However, while they were not looking for it, vindication that they were breaking new ground and doing it well came when they entered an international electronic music competition hosted by the Roland Corporation. They entered two tracks, one under David’s name and one under Robs – but both tracks were from the DOTS album. Among the distinguished judges was an icon of contemporary electronic music, Isao Tomita. Not so much to their surprise, but certainly to their delight, they won first prize in Class B (The most innovative electronic composition) for the track ‘Polyploid Spex’.

There was just the two of them but this was never seen as a problem, in fact after a while they found it easier to keep it to just the two of them. Innovation, experimentation, ignoring the classical rules of music, finding their limits, the limits of their instruments, the limits of their processing gear and recording gear, and, then pushing those limits. Total freedom to make mistakes and not be criticised. These were only the rules. In the end, they developed to a stage where they could anticipate each other’s musical paths; they could supplement and complement each other’s playing.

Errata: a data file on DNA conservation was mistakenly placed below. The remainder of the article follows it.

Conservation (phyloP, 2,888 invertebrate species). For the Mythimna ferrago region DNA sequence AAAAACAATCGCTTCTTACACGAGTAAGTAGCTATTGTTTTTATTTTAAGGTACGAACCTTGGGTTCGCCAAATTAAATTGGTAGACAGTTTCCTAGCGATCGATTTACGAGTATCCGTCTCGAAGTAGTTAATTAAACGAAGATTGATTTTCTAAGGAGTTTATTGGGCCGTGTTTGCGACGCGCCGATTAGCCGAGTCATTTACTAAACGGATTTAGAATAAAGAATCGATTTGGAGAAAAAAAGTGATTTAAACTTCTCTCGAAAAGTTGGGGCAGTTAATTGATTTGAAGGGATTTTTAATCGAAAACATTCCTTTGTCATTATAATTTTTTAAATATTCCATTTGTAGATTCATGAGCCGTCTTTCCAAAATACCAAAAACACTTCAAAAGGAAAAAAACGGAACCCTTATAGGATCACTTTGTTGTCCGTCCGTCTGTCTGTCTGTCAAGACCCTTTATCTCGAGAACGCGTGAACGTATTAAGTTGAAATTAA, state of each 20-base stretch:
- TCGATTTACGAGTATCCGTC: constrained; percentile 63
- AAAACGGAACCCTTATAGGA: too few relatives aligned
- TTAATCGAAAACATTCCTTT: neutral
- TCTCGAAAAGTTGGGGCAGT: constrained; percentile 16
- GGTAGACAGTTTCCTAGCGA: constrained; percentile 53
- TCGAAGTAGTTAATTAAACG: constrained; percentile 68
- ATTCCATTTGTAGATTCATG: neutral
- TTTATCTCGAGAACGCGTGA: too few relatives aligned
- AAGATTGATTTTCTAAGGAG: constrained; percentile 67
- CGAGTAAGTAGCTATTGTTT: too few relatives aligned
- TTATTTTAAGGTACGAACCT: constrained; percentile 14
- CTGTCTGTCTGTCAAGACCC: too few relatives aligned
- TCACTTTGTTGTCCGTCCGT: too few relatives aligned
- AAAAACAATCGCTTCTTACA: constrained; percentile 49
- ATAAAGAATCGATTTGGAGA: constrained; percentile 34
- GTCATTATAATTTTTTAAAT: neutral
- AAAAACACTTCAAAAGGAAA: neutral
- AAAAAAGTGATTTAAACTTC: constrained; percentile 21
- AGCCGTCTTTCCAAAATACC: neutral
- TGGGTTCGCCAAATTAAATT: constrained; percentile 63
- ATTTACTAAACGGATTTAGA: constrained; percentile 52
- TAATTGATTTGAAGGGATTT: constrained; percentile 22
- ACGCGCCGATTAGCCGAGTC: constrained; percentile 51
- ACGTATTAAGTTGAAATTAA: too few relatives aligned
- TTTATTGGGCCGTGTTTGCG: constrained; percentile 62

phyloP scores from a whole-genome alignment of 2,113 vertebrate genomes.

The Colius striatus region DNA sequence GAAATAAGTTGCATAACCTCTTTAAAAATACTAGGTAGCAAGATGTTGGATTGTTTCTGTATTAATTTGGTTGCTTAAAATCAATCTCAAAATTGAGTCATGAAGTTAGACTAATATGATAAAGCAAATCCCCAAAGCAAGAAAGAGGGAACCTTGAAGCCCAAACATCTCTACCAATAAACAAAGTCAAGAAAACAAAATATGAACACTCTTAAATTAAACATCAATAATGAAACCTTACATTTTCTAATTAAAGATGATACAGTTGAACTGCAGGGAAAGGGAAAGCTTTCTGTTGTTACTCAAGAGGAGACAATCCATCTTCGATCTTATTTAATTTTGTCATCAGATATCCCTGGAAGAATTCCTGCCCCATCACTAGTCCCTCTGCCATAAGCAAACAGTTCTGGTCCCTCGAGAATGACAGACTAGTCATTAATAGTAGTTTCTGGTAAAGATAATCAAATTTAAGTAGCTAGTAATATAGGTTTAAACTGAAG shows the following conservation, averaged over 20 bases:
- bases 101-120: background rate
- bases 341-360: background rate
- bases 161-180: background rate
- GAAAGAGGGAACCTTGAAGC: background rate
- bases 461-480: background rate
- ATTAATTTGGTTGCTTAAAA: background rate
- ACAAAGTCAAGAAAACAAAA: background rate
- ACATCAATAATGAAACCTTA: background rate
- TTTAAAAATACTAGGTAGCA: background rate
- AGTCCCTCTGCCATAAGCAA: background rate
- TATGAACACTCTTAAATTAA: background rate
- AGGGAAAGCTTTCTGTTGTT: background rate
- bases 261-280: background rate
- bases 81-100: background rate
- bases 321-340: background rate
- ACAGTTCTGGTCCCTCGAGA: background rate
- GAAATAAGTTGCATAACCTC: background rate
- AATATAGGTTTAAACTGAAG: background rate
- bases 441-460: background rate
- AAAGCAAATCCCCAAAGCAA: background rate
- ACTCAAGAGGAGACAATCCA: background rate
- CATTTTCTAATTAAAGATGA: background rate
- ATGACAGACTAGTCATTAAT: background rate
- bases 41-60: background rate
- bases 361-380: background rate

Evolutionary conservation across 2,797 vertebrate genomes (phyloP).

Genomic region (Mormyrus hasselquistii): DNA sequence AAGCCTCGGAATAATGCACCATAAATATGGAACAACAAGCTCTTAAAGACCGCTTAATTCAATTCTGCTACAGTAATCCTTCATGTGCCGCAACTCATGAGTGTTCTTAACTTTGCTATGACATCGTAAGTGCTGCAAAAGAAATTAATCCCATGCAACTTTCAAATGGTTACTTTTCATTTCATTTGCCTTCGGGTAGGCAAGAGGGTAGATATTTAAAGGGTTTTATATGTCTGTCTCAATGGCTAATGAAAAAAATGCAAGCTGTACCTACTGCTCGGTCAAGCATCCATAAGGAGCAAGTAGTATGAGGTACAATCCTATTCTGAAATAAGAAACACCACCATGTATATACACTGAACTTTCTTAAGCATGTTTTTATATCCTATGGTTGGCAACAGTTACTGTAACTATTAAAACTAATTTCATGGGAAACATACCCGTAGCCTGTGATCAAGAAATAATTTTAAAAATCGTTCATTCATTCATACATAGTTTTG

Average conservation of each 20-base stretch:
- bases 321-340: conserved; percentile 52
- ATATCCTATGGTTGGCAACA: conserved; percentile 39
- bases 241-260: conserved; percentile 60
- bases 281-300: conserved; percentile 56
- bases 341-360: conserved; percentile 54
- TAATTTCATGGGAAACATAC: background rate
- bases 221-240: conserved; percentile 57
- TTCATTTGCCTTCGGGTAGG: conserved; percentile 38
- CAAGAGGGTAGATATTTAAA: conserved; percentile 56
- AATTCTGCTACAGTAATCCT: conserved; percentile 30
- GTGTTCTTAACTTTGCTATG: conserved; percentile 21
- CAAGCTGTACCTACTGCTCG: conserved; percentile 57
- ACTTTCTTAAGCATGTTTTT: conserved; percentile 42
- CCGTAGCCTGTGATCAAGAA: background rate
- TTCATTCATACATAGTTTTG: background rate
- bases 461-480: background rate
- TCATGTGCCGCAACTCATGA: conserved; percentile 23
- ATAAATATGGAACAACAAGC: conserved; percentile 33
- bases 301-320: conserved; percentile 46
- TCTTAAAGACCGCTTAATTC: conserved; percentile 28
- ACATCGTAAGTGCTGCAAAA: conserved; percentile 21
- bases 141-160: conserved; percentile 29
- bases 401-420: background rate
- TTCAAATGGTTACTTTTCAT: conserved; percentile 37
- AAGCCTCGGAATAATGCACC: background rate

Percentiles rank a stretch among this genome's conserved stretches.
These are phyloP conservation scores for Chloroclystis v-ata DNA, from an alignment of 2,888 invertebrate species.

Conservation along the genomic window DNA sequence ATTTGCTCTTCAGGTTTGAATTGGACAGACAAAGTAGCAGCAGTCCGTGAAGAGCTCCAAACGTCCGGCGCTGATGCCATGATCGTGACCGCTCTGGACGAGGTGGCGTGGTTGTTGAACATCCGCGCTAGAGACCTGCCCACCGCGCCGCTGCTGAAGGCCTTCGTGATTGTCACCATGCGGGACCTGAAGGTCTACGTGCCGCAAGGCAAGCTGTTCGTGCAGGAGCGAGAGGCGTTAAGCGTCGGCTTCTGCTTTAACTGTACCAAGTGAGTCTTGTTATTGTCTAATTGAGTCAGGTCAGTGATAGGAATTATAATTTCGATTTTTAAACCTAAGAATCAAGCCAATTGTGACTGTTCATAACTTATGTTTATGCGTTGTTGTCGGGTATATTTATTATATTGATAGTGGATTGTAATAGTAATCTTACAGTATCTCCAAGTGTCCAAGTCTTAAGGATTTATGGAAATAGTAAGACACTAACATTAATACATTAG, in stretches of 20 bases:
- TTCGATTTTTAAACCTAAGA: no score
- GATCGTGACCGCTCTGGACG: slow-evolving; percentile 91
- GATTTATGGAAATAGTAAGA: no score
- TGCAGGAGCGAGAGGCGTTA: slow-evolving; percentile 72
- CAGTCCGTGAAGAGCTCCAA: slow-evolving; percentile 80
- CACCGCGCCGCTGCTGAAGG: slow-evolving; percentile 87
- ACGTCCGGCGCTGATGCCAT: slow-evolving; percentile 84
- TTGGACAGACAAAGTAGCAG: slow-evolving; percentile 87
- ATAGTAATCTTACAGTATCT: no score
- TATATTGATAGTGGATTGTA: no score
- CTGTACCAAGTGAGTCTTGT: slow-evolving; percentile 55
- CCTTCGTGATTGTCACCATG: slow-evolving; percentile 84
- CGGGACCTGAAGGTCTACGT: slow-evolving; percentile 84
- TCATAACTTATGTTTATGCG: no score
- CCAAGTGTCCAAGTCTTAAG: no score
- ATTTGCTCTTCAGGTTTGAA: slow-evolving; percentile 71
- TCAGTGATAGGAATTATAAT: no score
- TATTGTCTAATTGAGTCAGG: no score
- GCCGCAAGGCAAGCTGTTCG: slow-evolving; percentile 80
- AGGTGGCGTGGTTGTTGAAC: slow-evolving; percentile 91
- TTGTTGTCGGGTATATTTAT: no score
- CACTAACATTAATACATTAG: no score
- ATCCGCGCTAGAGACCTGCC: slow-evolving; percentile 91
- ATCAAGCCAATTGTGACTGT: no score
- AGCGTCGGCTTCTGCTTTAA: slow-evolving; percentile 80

By 1978 -79 the variety and quantity of instruments and recoding gear had grown. By now Rob was using a variety of Roland synthesisers, in addition to the System 100 and Gnome, he had an SH7 and the Roland keyboard Vocoder/Hamonizer – the VP550. David had now joined the synthesiser club having purchased a Roland System 100M, an ARP and a local machine, an International 4600. But a very interesting development was in regard to the purchase of a Roland GR500. The GR500 was a Les Paul styled guitar that hooked up to a traditional type synthesizer complete with sliders, etc. This unit was monophonic and the 24 pin cable was wired differently than the next generation of guitar synths. In David’s words, it certainly came out with some very interesting sounds – but was a bastard to use!